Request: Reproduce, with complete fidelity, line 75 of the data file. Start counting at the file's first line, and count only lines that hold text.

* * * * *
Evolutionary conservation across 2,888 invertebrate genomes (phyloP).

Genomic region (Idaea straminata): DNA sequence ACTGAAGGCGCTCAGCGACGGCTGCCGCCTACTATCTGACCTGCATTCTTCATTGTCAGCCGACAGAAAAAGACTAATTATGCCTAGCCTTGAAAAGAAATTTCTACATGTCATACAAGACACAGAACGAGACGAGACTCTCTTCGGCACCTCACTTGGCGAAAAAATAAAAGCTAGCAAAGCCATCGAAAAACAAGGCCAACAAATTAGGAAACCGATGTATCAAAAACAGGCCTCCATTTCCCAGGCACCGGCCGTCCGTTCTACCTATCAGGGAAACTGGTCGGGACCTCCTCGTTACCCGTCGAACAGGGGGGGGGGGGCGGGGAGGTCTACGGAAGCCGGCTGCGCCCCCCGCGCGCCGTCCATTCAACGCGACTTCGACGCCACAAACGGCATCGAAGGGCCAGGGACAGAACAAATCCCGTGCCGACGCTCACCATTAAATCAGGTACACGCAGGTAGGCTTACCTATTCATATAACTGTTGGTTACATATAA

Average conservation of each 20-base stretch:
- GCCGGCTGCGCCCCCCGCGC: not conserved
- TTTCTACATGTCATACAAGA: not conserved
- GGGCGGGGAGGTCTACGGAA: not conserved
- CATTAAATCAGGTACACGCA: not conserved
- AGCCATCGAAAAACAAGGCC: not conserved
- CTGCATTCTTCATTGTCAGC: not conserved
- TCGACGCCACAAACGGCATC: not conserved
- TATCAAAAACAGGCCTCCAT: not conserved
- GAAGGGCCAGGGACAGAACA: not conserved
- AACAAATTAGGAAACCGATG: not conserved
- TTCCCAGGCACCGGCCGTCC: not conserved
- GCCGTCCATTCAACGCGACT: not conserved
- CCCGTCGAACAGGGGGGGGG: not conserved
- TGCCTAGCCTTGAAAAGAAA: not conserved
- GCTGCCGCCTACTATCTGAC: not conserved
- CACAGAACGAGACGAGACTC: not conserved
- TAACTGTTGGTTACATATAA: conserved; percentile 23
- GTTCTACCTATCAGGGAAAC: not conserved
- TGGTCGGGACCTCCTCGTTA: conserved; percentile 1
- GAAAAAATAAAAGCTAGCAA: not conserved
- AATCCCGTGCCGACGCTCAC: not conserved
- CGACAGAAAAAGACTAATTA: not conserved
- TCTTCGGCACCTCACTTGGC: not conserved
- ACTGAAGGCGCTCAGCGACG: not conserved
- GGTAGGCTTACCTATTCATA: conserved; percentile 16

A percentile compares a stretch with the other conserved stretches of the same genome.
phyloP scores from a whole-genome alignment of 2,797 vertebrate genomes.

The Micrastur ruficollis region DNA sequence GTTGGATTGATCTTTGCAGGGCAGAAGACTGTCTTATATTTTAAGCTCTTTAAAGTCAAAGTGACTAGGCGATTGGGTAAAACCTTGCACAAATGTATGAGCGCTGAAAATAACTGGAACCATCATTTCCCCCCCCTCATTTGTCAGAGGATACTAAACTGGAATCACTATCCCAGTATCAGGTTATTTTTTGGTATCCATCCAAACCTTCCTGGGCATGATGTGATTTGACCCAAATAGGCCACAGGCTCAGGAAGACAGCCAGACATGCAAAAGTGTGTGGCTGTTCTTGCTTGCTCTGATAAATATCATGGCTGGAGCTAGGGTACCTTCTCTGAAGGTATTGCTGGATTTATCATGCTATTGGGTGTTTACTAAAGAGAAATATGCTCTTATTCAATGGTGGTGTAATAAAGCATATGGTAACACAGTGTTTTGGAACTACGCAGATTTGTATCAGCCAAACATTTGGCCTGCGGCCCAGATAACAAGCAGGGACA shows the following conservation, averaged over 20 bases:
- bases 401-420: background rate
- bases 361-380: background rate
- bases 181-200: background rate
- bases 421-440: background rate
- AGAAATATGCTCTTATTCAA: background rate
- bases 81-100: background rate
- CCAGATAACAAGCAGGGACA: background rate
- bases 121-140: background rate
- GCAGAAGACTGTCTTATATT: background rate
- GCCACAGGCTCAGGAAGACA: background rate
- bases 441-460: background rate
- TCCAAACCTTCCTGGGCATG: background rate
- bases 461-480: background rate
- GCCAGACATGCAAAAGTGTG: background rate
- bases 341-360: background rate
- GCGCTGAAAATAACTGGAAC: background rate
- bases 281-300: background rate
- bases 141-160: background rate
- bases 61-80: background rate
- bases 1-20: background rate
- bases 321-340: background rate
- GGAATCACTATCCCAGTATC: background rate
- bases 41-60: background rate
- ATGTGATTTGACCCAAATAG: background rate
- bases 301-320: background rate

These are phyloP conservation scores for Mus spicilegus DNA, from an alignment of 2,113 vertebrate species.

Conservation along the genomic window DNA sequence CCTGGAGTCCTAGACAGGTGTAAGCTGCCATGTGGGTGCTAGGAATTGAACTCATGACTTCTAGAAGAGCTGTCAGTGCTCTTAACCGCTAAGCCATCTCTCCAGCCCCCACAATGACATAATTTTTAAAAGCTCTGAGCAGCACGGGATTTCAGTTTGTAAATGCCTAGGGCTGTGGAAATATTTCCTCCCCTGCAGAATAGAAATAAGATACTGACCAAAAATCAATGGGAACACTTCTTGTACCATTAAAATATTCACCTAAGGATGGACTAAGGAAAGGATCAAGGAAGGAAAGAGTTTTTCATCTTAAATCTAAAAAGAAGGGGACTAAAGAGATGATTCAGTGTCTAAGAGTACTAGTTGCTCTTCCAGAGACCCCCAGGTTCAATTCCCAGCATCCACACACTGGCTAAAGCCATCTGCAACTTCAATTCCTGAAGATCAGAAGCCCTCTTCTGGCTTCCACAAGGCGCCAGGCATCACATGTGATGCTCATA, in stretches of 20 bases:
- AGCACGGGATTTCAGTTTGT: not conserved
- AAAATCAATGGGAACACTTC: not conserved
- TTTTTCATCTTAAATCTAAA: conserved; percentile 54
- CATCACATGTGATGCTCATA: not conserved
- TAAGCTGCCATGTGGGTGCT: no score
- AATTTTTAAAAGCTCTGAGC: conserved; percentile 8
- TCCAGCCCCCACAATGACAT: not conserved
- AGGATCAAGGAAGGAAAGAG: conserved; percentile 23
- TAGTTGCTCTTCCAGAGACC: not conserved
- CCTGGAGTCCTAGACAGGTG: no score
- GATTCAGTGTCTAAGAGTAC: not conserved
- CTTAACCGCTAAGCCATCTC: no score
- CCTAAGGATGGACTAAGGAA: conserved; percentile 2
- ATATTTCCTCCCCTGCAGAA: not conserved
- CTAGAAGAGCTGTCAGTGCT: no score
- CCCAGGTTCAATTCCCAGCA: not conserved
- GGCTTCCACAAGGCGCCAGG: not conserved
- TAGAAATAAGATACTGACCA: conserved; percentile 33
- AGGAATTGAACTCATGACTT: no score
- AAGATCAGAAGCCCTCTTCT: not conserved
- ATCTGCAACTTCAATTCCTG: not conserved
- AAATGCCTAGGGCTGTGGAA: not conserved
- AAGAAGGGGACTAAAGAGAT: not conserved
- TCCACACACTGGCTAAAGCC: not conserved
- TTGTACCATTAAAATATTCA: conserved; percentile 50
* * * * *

- GGCTTCCACAAGGCGCCAGG: not conserved